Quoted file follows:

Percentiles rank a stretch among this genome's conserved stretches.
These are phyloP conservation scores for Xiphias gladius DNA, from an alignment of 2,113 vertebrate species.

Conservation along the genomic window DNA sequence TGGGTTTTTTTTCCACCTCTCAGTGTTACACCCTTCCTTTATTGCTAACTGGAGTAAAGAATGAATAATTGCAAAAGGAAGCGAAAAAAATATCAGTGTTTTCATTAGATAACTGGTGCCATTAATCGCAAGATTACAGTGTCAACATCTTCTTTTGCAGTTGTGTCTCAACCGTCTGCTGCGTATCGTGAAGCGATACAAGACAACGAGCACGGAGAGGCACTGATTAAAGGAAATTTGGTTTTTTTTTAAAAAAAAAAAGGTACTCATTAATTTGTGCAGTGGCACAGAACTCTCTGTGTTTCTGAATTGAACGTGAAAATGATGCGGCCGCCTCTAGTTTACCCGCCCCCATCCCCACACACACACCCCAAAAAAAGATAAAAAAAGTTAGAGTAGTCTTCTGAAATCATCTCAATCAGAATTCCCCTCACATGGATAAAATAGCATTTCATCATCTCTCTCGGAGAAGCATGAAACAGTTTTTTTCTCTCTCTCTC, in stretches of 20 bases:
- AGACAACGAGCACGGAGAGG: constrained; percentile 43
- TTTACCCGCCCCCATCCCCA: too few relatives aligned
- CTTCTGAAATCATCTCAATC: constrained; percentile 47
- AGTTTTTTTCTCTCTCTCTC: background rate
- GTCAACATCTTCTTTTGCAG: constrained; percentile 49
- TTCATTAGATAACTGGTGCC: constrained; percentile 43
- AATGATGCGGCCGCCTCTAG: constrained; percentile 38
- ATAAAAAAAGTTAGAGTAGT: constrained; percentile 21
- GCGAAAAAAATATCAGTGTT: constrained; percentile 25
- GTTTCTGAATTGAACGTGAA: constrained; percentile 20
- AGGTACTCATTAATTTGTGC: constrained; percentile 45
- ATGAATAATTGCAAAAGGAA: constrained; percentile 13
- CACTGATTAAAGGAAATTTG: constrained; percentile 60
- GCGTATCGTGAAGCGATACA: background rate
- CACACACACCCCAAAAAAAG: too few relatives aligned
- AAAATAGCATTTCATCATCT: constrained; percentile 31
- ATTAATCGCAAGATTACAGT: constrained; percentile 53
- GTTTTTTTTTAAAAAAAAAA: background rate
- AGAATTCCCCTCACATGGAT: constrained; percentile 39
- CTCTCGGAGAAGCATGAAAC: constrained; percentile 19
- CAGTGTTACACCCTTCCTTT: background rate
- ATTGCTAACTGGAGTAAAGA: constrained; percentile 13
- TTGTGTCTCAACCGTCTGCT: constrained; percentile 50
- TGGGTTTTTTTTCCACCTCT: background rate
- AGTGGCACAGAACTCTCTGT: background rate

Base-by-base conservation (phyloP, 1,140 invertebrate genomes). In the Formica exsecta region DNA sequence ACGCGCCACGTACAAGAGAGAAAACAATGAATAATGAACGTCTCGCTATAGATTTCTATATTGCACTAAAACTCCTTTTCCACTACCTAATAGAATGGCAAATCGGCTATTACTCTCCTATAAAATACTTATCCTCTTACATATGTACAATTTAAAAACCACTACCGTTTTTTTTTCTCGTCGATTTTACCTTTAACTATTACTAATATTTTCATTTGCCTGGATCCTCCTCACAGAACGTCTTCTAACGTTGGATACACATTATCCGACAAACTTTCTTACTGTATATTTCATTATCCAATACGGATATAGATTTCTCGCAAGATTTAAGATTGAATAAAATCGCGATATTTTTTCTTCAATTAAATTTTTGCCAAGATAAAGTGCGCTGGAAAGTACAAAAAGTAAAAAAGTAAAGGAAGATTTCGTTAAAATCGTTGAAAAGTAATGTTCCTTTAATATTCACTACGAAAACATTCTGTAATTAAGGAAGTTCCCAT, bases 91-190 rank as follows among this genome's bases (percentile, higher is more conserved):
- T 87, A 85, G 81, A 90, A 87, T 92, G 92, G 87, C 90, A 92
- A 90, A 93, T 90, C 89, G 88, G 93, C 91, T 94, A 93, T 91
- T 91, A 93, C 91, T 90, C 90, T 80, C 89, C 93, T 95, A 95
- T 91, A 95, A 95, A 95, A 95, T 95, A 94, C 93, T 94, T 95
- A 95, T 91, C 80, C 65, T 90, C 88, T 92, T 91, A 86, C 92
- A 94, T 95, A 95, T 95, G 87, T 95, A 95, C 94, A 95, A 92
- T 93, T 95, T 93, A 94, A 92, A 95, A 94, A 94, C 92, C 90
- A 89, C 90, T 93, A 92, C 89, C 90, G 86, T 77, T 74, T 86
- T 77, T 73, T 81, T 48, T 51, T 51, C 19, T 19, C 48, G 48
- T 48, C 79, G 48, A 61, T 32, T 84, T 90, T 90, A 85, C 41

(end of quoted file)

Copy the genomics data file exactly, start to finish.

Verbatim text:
Percentiles rank a stretch among this genome's conserved stretches.
These are phyloP conservation scores for Xiphias gladius DNA, from an alignment of 2,113 vertebrate species.

Conservation along the genomic window DNA sequence TGGGTTTTTTTTCCACCTCTCAGTGTTACACCCTTCCTTTATTGCTAACTGGAGTAAAGAATGAATAATTGCAAAAGGAAGCGAAAAAAATATCAGTGTTTTCATTAGATAACTGGTGCCATTAATCGCAAGATTACAGTGTCAACATCTTCTTTTGCAGTTGTGTCTCAACCGTCTGCTGCGTATCGTGAAGCGATACAAGACAACGAGCACGGAGAGGCACTGATTAAAGGAAATTTGGTTTTTTTTTAAAAAAAAAAAGGTACTCATTAATTTGTGCAGTGGCACAGAACTCTCTGTGTTTCTGAATTGAACGTGAAAATGATGCGGCCGCCTCTAGTTTACCCGCCCCCATCCCCACACACACACCCCAAAAAAAGATAAAAAAAGTTAGAGTAGTCTTCTGAAATCATCTCAATCAGAATTCCCCTCACATGGATAAAATAGCATTTCATCATCTCTCTCGGAGAAGCATGAAACAGTTTTTTTCTCTCTCTCTC, in stretches of 20 bases:
- AGACAACGAGCACGGAGAGG: constrained; percentile 43
- TTTACCCGCCCCCATCCCCA: too few relatives aligned
- CTTCTGAAATCATCTCAATC: constrained; percentile 47
- AGTTTTTTTCTCTCTCTCTC: background rate
- GTCAACATCTTCTTTTGCAG: constrained; percentile 49
- TTCATTAGATAACTGGTGCC: constrained; percentile 43
- AATGATGCGGCCGCCTCTAG: constrained; percentile 38
- ATAAAAAAAGTTAGAGTAGT: constrained; percentile 21
- GCGAAAAAAATATCAGTGTT: constrained; percentile 25
- GTTTCTGAATTGAACGTGAA: constrained; percentile 20
- AGGTACTCATTAATTTGTGC: constrained; percentile 45
- ATGAATAATTGCAAAAGGAA: constrained; percentile 13
- CACTGATTAAAGGAAATTTG: constrained; percentile 60
- GCGTATCGTGAAGCGATACA: background rate
- CACACACACCCCAAAAAAAG: too few relatives aligned
- AAAATAGCATTTCATCATCT: constrained; percentile 31
- ATTAATCGCAAGATTACAGT: constrained; percentile 53
- GTTTTTTTTTAAAAAAAAAA: background rate
- AGAATTCCCCTCACATGGAT: constrained; percentile 39
- CTCTCGGAGAAGCATGAAAC: constrained; percentile 19
- CAGTGTTACACCCTTCCTTT: background rate
- ATTGCTAACTGGAGTAAAGA: constrained; percentile 13
- TTGTGTCTCAACCGTCTGCT: constrained; percentile 50
- TGGGTTTTTTTTCCACCTCT: background rate
- AGTGGCACAGAACTCTCTGT: background rate

Base-by-base conservation (phyloP, 1,140 invertebrate genomes). In the Formica exsecta region DNA sequence ACGCGCCACGTACAAGAGAGAAAACAATGAATAATGAACGTCTCGCTATAGATTTCTATATTGCACTAAAACTCCTTTTCCACTACCTAATAGAATGGCAAATCGGCTATTACTCTCCTATAAAATACTTATCCTCTTACATATGTACAATTTAAAAACCACTACCGTTTTTTTTTCTCGTCGATTTTACCTTTAACTATTACTAATATTTTCATTTGCCTGGATCCTCCTCACAGAACGTCTTCTAACGTTGGATACACATTATCCGACAAACTTTCTTACTGTATATTTCATTATCCAATACGGATATAGATTTCTCGCAAGATTTAAGATTGAATAAAATCGCGATATTTTTTCTTCAATTAAATTTTTGCCAAGATAAAGTGCGCTGGAAAGTACAAAAAGTAAAAAAGTAAAGGAAGATTTCGTTAAAATCGTTGAAAAGTAATGTTCCTTTAATATTCACTACGAAAACATTCTGTAATTAAGGAAGTTCCCAT, bases 91-190 rank as follows among this genome's bases (percentile, higher is more conserved):
- T 87, A 85, G 81, A 90, A 87, T 92, G 92, G 87, C 90, A 92
- A 90, A 93, T 90, C 89, G 88, G 93, C 91, T 94, A 93, T 91
- T 91, A 93, C 91, T 90, C 90, T 80, C 89, C 93, T 95, A 95
- T 91, A 95, A 95, A 95, A 95, T 95, A 94, C 93, T 94, T 95
- A 95, T 91, C 80, C 65, T 90, C 88, T 92, T 91, A 86, C 92
- A 94, T 95, A 95, T 95, G 87, T 95, A 95, C 94, A 95, A 92
- T 93, T 95, T 93, A 94, A 92, A 95, A 94, A 94, C 92, C 90
- A 89, C 90, T 93, A 92, C 89, C 90, G 86, T 77, T 74, T 86
- T 77, T 73, T 81, T 48, T 51, T 51, C 19, T 19, C 48, G 48
- T 48, C 79, G 48, A 61, T 32, T 84, T 90, T 90, A 85, C 41